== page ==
BLACKSBURG, Va. — Flip-flops slapped the concrete as students munching breakfast on the run Monday hurried to the first normal day of classes at Virginia Tech since last spring’s massacre.
Classes resumed one day after a memorial to the 32 people killed by a student gunman April 16 was dedicated on the main lawn.
At the same time, Tech took another blow: More than 20 people were sickened by carbon monoxide poisoning at an off-campus apartment complex, and two were upgraded from critical to serious condition Monday evening.
For Holly Sherman, whose daughter Leslie was killed last spring, the leak, blamed on a faulty water heater valve, brought fresh terror: Her younger daughter, Lisa, had just moved into the complex.
Sherman said she was notified of the emergency Sunday by a Virginia Tech administrator, who could not tell her whether her daughter was among the victims.
“I felt like I was reliving a nightmare when I tried to call Lisa and she didn’t answer the phone,” Sherman wrote in an e-mail to The Associated Press.
Lisa Sherman later called her mother to say she was OK.
Two 19-year-old students found unconscious in the apartment where the leak was discovered were taken to the University of Virginia Hospital. Kirsten Wendie Halik and Kristin L. Julia were both in serious condition Monday evening.
Their three roommates were also found unconscious but were in stable condition Monday at Duke University Hospital in North Carolina.
Report to be released Friday
Also Monday, a victim advocacy group filed a complaint with the U.S. Department of Education alleging that Tech violated federal law by waiting more than two hours to warn the campus after the first two students were killed in the April 16 shootings.
Security on Campus claimed the school broke a law requiring colleges and universities to disclose campus crime information in a timely fashion.
Mark Owczarski, a Tech spokesman, said Monday afternoon that he hadn’t seen the complaint. The Department of Education did not return calls seeking comment.
Meanwhile, a panel appointed by Gov. Timothy Kaine to study the shootings consulted privately with attorneys and discussed confidential records and information Monday as it reviewed its report, to be released Friday.
Speaking to reporters outside a closed meeting, the panel’s chairman, former state police Superintendent W. Gerald Massengill, said it was difficult for police to stop Seung-Hui Cho “because they didn’t know who they were looking for.”
Norris Hall, where Cho killed all but two of his victims before committing suicide, was quiet Monday. A single vase of maroon and orange flowers sat outside the front entrance, and a security guard kept people from entering.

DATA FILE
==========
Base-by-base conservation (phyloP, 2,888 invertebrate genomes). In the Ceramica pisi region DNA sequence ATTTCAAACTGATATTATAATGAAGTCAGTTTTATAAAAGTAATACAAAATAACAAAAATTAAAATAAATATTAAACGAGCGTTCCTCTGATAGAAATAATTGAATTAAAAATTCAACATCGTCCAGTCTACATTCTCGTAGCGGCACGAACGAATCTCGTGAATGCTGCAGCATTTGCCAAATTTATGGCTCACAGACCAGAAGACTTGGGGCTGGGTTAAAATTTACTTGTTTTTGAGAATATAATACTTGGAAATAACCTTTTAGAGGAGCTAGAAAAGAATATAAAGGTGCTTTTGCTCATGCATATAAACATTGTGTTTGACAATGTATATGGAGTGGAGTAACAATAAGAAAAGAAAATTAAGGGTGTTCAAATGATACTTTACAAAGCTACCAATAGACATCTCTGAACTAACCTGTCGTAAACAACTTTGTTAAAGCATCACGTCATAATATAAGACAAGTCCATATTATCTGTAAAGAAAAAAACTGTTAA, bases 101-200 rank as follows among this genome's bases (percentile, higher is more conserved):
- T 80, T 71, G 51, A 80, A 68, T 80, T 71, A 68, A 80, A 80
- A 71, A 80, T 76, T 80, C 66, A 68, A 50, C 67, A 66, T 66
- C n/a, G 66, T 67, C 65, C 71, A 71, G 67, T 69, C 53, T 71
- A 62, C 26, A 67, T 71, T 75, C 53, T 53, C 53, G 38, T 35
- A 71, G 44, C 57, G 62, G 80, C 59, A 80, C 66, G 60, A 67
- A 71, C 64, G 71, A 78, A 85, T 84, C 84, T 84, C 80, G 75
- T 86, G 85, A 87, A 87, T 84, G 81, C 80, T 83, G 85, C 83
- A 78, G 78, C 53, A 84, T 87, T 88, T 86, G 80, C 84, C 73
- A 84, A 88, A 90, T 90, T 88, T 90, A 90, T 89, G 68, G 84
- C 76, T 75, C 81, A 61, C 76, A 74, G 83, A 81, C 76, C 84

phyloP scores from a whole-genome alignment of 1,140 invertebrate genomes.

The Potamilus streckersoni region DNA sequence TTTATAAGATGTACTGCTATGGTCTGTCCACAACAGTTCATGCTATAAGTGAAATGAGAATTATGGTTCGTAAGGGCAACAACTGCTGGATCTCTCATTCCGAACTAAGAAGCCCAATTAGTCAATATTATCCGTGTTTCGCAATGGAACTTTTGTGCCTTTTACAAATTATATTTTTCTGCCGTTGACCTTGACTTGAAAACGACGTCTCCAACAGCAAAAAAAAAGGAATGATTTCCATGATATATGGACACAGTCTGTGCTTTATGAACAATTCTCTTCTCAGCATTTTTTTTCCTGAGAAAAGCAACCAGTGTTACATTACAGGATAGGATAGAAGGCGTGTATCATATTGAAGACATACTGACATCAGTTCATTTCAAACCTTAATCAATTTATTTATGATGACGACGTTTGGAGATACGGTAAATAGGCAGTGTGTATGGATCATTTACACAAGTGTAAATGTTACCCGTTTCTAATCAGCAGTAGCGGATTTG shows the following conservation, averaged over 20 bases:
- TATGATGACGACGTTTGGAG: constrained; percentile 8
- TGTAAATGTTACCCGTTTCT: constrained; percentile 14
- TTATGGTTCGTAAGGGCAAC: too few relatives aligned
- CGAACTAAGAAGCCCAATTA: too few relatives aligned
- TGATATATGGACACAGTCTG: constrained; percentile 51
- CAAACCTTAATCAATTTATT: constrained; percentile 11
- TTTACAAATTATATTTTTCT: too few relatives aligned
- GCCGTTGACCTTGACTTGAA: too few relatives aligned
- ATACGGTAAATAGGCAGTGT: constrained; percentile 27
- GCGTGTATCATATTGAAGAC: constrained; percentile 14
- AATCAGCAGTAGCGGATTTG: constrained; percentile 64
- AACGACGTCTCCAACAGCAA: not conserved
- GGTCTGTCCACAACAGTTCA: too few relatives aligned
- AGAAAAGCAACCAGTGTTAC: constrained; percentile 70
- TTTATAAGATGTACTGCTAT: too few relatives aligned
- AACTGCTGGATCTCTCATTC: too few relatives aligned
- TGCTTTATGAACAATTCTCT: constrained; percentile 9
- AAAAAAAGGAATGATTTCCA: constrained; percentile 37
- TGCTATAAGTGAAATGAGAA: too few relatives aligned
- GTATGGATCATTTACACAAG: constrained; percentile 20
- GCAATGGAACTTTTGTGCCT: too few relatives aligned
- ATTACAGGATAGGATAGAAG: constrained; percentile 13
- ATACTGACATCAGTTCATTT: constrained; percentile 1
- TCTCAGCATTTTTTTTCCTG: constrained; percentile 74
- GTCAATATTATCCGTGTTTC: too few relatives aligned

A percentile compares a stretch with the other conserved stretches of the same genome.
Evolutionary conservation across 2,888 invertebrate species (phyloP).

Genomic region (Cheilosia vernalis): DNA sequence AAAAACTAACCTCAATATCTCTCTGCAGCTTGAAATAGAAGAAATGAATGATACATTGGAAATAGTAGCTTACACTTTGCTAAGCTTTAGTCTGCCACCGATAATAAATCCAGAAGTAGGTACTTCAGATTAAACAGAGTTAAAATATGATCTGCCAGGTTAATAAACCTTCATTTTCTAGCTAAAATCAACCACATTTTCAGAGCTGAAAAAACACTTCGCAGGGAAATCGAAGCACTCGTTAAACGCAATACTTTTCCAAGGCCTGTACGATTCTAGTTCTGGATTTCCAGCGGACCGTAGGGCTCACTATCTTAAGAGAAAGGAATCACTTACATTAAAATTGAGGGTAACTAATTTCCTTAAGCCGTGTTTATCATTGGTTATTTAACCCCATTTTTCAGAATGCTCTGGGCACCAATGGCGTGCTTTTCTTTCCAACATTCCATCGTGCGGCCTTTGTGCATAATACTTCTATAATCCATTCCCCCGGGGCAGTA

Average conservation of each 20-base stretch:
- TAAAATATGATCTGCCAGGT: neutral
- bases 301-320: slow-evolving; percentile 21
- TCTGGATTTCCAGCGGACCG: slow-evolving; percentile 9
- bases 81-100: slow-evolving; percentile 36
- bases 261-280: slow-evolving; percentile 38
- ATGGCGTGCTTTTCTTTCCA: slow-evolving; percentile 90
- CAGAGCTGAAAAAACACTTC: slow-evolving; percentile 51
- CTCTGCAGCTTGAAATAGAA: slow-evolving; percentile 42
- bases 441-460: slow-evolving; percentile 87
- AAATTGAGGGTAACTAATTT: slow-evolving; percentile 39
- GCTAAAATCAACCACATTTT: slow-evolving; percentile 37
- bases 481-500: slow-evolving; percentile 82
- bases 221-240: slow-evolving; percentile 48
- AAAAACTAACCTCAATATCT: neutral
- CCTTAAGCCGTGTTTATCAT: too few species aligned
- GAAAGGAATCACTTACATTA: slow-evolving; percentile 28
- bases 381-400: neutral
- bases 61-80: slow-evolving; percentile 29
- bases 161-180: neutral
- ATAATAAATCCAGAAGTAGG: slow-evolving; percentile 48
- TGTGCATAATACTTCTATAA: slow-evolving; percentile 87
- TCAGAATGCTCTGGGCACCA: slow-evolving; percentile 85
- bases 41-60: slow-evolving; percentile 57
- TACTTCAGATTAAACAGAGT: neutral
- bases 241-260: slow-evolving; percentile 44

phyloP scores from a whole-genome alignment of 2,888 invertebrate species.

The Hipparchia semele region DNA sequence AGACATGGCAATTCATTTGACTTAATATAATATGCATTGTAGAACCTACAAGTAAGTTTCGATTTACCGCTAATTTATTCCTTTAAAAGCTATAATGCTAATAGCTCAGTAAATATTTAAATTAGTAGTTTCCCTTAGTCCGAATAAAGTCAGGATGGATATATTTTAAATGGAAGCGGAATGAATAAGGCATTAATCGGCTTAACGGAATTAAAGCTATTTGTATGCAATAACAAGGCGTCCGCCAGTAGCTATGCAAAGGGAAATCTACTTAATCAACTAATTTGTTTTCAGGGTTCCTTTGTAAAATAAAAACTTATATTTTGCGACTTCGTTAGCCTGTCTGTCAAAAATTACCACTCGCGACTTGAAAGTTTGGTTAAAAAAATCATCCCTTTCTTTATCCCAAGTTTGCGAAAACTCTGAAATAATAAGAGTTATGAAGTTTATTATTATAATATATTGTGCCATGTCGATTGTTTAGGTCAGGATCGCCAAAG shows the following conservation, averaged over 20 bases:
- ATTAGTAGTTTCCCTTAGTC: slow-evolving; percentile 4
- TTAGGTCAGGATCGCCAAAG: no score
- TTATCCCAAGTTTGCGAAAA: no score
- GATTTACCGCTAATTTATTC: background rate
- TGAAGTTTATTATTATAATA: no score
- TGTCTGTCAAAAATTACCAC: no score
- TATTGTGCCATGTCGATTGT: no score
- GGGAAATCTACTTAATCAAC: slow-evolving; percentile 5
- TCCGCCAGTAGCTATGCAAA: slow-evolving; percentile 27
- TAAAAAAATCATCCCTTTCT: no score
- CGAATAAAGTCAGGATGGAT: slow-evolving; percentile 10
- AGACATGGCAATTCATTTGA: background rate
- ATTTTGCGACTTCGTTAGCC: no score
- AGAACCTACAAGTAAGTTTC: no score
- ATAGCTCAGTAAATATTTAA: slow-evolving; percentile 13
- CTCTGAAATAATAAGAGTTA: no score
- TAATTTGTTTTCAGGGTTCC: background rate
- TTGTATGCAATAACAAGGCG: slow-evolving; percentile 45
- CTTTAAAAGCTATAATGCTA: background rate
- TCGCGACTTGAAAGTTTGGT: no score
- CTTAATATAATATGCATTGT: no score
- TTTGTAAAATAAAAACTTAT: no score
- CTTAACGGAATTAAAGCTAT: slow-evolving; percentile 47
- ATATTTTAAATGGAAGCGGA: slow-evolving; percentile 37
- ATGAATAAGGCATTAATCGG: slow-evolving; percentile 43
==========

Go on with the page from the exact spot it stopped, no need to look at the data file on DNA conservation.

“I think it’s not a bad idea,” Mike Hyer said of the tightened security around the building, which now is used only for engineering laboratories and offices. “People just seem to be infatuated” with the building, he said.
Norris remains empty
No classes will be held again in Norris, university officials have said, meaning some engineering classes are spread across campus. Hyer had a brisk 20-minute walk in the late-summer heat to teach his 9:05 a.m. class in an Agriculture and Life Sciences building.
Ishwar Puri, dean of an engineering department in Norris, said he is trying to be sensitive to those who are uncomfortable returning to the building. So far, only two students have said they don’t want to conduct their research at Norris.
Hyer told the 150 students in his Basic Principles of Structures class that his office was around the corner from the second-floor classrooms where the massacre occurred.
“If any of you don’t want to come into my office, we’ll meet somewhere,” he said.
Derek O’Dell, one of 23 people who survived Cho’s gunshots on April 16, said he felt anxiety and excitement as he rushed across campus to his first class of the day.
“I’m looking forward to it,” he said, slightly out of breath as he hustled to his German class. “It’s good seeing everybody and good seeing a lot of the survivors.”
Record number of students enrolled
Tech enrolled a record freshman class of 5,200 for the fall, but officials said they wouldn’t know for a couple of weeks exactly how many of the 26,000 students returned.
The campus was alive Monday as students zipped along on skateboards and greeted one another with hugs and grins. In the immediate aftermath of April 16, the mood had been somber, and many students left campus early.
“The people here are amazing,” freshman Ashton Miller said as she headed for the gym after her 8 a.m. chemistry lab was canceled. “Everyone’s so friendly.”
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